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120 Int'l Lab. Rev. 319 (1981)
Collective Wage-Earner Funds in Sweden: A Road to Socialism and the End of Freedom of Association

handle is hein.journals/intlr120 and id is 333 raw text is: International Labour Review, Vol. 120, No. 3, May-June 1981

Collective wage-earner funds in Sweden
A road to socialism
and the end of freedom of association
Hans-G6ran MYRDAL°
The idea of wage-earner funds broke on Sweden in August 1975
with the publication of a report that had been commissioned by the 1971
congress of the Confederation of Swedish Trade Unions (LO). The content
of the report, which was prepared by a working party under the guidance
of Rudolf Meidner, came as a surprise to all except the initiated few.
Nobody had expected a proposal for an entirely new social system.
To some extent the report itself played down this aspect, presenting its
arguments in terms of the unions' solidaristic pay policy, redistribution
of wealth, greater wage-earner influence and so on. In contrast, the
President of the LO, Gunnar Nilsson, declared roundly that the proposals
aimed at the abolition of capitalism and private ownership. The labour
movement had rejected the state socialist model and was searching for a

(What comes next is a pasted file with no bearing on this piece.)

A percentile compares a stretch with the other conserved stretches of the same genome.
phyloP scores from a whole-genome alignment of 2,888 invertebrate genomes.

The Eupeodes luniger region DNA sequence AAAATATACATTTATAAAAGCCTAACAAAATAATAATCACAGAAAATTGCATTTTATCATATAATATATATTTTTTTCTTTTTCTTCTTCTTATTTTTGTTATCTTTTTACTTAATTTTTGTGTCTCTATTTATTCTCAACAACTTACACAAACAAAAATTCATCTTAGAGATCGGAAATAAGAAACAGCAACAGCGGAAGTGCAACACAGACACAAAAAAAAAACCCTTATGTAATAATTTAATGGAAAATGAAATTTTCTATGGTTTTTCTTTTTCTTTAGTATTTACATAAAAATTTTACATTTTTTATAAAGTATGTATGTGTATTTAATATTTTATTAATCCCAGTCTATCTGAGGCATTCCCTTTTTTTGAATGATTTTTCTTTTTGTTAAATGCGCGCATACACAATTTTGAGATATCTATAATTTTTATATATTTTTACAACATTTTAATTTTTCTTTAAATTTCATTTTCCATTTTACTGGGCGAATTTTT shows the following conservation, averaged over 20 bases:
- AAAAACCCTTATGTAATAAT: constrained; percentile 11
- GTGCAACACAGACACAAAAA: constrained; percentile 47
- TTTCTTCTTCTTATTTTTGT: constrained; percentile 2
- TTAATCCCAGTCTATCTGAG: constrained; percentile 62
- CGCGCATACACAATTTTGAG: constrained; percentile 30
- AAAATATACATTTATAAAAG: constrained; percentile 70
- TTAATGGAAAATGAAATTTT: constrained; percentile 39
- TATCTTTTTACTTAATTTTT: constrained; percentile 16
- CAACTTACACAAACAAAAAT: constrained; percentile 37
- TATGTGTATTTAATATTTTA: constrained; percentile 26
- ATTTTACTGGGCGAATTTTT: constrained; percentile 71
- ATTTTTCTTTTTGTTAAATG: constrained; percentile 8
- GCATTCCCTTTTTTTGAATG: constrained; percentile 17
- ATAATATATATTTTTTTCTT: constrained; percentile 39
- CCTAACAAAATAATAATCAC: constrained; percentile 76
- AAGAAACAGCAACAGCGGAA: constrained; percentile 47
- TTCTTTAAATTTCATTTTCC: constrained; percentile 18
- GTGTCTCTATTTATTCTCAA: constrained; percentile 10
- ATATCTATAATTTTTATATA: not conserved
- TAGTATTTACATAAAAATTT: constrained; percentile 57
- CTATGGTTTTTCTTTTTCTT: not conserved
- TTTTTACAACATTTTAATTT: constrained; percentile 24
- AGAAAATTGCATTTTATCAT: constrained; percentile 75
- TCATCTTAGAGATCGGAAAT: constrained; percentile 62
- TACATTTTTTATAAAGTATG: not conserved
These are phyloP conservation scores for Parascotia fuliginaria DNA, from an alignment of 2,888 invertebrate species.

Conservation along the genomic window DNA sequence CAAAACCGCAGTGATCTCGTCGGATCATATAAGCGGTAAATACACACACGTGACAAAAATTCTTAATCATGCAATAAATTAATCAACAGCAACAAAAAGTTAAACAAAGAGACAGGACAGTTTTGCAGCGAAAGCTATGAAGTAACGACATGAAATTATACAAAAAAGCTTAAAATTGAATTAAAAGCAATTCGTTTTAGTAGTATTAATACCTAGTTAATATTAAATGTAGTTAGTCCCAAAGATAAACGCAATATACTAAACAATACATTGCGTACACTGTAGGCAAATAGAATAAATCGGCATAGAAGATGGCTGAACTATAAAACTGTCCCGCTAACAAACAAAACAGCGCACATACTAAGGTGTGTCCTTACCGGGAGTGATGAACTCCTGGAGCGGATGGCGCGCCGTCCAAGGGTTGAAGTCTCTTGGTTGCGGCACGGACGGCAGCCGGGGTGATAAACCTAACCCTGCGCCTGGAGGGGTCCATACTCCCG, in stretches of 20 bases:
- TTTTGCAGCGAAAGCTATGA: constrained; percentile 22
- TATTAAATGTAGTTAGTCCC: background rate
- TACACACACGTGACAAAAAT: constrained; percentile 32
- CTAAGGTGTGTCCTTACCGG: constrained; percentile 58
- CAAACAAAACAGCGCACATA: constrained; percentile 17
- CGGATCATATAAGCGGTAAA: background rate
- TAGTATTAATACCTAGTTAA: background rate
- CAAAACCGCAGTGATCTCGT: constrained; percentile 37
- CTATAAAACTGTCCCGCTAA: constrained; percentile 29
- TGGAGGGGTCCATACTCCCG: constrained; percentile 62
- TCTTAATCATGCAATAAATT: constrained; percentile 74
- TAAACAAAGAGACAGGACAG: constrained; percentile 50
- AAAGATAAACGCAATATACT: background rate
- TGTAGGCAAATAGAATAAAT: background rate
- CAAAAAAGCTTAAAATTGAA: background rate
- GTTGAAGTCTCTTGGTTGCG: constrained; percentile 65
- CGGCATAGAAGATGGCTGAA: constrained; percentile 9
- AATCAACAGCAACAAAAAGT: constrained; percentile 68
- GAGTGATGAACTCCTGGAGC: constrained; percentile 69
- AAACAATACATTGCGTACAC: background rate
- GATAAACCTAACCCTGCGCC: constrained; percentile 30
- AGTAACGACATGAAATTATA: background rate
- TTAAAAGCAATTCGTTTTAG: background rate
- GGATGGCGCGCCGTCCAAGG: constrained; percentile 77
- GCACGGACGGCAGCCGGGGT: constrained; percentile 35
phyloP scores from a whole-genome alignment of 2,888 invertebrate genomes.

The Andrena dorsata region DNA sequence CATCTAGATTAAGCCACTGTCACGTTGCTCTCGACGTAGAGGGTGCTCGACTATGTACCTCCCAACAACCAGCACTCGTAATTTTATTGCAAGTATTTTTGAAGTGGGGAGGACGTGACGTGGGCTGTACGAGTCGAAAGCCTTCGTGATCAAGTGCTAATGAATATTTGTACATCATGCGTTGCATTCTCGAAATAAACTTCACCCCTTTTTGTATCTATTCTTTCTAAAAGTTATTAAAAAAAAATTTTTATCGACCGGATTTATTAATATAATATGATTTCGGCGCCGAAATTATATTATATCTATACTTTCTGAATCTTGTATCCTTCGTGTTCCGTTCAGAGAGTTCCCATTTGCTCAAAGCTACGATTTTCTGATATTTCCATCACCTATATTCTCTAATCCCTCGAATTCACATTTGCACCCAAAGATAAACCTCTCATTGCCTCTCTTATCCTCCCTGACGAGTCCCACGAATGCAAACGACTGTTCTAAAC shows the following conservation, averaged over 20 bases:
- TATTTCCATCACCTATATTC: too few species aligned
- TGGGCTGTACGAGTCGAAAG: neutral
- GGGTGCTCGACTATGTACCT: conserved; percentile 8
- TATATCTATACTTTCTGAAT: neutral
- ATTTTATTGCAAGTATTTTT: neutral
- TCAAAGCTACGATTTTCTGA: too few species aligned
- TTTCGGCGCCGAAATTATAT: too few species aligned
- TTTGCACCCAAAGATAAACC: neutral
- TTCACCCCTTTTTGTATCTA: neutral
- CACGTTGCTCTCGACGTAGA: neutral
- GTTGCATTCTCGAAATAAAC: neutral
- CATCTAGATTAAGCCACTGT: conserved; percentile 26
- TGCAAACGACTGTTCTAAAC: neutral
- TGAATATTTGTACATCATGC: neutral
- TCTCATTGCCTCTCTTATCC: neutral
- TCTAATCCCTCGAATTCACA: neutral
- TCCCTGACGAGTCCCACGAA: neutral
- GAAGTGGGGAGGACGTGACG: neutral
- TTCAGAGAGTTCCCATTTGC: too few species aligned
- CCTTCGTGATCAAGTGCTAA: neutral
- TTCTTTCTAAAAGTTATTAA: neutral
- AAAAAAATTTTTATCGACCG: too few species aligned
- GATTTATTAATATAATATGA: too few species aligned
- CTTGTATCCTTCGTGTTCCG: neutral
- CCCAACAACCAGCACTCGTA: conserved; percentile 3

specifically Swedish form of socialism such as that proposed in the report.
The LO was willing to shoulder the new responsibilities involved, he said.
The origins of the Meidner proposals were not in fact especially
Swedish. What differentiated them from similar proposals which had been
put forward under various names in other West European countries was
that they were throughout more radical, unambiguous and-some would
add-doctrinaire.
The purpose of this article is not to describe and compare the
proposals for wage-earner funds that have been made in various countries.
Instead I shall analyse the likely consequences if a system of the more
extreme type were to be fully implemented. What would the resulting
economic system be like? What would be the effect on labour relations?
What sort of society would emerge?
The system suggested for Sweden in the Meidner report is eminently
suitable for this purpose. Not only is it the most forthright and uncompro-
mising proposal for a fund system but also the one that has attracted most
* Swedish Employers' Confederation (SAF).

Copyright © international Labour Organisation 1981

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